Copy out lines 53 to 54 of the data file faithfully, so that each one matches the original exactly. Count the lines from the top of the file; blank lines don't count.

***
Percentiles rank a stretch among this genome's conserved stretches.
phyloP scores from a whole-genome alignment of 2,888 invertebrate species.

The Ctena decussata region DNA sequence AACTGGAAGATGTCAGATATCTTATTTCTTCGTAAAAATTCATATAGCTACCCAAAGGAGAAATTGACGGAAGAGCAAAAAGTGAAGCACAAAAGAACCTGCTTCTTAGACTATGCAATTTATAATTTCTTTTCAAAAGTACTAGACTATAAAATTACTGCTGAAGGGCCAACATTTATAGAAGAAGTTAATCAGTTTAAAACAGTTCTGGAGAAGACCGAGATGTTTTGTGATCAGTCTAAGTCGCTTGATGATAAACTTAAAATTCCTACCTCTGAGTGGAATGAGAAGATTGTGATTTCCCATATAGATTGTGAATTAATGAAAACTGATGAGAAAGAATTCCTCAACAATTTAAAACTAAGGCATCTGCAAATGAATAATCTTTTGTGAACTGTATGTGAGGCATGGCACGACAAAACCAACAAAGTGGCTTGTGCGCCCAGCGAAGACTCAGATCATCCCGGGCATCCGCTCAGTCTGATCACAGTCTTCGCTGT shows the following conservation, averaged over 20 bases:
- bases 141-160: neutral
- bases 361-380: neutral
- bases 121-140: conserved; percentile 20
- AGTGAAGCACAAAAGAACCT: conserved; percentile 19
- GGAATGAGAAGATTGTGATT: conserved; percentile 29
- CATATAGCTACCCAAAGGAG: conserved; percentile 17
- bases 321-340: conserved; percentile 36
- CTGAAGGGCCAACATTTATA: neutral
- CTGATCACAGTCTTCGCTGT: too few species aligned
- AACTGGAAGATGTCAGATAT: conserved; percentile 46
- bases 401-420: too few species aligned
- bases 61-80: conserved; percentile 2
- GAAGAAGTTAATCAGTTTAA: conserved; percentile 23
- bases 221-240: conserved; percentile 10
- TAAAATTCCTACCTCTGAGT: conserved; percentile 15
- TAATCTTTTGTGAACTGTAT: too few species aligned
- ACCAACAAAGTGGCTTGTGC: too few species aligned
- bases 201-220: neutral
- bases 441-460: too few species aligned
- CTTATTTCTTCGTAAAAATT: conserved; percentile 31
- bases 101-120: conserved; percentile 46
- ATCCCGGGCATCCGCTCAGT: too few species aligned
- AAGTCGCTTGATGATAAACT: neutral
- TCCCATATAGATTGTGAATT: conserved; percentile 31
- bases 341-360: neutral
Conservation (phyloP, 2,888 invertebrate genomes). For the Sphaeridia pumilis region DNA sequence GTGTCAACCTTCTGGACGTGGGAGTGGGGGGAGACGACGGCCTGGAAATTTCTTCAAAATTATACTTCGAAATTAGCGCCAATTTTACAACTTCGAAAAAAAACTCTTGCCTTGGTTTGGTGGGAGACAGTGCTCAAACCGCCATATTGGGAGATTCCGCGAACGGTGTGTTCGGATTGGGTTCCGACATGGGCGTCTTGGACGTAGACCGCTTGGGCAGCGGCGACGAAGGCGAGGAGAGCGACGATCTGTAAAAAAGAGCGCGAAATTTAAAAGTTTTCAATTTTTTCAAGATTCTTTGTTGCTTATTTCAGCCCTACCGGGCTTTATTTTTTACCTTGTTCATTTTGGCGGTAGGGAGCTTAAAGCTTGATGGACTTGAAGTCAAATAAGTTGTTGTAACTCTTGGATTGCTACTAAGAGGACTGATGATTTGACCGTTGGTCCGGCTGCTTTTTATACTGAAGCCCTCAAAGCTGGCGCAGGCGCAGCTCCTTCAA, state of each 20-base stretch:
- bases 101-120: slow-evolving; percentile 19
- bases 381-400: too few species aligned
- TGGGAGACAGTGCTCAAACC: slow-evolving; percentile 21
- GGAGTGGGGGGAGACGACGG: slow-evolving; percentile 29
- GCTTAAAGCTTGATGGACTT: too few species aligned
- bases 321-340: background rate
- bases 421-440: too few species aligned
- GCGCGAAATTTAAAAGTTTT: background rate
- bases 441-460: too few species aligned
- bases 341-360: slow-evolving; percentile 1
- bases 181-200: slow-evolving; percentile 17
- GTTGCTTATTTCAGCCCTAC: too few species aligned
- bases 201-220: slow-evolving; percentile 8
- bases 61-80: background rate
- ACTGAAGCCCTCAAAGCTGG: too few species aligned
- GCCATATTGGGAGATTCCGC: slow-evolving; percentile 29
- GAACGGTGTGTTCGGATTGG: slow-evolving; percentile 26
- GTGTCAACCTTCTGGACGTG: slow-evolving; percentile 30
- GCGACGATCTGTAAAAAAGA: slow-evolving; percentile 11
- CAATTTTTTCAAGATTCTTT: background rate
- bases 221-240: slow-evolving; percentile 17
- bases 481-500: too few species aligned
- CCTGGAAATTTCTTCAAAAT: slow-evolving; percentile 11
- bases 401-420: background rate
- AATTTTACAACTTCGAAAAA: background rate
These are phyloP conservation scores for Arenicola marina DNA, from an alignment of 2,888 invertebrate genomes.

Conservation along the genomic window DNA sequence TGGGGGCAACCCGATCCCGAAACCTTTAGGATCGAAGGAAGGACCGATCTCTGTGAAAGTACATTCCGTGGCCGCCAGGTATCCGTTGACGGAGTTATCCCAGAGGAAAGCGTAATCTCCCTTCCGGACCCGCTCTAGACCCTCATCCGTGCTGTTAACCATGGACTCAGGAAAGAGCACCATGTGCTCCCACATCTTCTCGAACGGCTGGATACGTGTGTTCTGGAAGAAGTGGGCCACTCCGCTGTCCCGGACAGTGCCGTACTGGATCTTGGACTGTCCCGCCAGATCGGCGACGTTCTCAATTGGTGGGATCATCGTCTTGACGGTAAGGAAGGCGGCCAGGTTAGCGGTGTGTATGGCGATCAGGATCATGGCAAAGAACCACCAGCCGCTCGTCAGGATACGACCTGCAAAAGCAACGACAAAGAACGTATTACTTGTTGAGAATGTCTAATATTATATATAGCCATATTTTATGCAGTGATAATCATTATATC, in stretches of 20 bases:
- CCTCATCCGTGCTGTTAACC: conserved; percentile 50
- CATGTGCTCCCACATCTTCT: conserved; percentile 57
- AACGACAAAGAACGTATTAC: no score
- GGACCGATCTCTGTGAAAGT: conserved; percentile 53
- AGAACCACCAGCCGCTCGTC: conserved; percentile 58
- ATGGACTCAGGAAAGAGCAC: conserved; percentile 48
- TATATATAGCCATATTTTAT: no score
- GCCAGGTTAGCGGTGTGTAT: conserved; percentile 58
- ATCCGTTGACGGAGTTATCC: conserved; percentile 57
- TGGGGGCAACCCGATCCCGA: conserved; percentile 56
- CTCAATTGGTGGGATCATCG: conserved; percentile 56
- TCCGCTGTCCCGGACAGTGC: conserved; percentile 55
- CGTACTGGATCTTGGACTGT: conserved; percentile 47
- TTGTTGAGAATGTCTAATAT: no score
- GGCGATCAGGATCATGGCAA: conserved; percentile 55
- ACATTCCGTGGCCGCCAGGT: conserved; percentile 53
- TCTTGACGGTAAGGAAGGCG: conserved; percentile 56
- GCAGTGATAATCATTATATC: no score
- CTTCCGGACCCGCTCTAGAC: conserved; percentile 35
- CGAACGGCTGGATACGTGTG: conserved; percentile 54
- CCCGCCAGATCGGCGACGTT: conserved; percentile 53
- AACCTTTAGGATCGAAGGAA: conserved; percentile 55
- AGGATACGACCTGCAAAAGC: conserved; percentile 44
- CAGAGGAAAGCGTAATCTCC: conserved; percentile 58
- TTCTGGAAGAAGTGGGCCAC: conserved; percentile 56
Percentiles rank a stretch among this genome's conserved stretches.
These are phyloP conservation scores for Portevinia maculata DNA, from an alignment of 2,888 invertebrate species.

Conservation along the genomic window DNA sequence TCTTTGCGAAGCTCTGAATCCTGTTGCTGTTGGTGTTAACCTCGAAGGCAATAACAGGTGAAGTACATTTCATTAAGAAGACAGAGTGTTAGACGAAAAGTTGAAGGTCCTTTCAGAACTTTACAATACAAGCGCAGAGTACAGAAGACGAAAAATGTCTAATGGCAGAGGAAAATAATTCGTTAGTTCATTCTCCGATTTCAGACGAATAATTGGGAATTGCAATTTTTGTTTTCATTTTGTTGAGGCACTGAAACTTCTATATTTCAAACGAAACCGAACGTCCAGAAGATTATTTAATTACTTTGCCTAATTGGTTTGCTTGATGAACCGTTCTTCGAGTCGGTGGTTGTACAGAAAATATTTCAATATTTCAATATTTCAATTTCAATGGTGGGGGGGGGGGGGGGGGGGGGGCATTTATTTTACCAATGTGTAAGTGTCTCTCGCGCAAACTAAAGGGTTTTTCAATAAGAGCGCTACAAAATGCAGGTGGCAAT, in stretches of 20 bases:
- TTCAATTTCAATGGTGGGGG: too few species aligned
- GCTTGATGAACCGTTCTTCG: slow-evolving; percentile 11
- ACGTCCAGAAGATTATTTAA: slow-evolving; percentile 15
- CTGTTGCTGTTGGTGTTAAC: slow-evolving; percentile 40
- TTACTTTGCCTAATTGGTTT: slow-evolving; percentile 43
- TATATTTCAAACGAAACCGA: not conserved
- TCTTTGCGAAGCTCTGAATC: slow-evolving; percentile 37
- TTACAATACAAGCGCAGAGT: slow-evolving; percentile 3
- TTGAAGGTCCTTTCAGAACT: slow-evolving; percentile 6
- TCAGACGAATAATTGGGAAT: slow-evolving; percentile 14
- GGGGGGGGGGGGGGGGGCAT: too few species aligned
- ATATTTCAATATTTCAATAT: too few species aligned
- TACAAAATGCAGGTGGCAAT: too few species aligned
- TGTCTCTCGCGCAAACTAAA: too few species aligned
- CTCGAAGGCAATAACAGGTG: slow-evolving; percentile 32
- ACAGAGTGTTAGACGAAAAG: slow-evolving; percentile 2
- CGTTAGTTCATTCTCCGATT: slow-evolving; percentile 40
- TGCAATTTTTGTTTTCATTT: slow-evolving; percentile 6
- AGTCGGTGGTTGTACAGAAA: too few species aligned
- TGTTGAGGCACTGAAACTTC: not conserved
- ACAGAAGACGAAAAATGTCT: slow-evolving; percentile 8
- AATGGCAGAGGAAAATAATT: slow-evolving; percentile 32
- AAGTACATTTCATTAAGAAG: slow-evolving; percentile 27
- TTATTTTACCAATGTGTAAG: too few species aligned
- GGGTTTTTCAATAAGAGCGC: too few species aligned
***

- bases 401-420: background rate
- AATTTTACAACTTCGAAAAA: background rate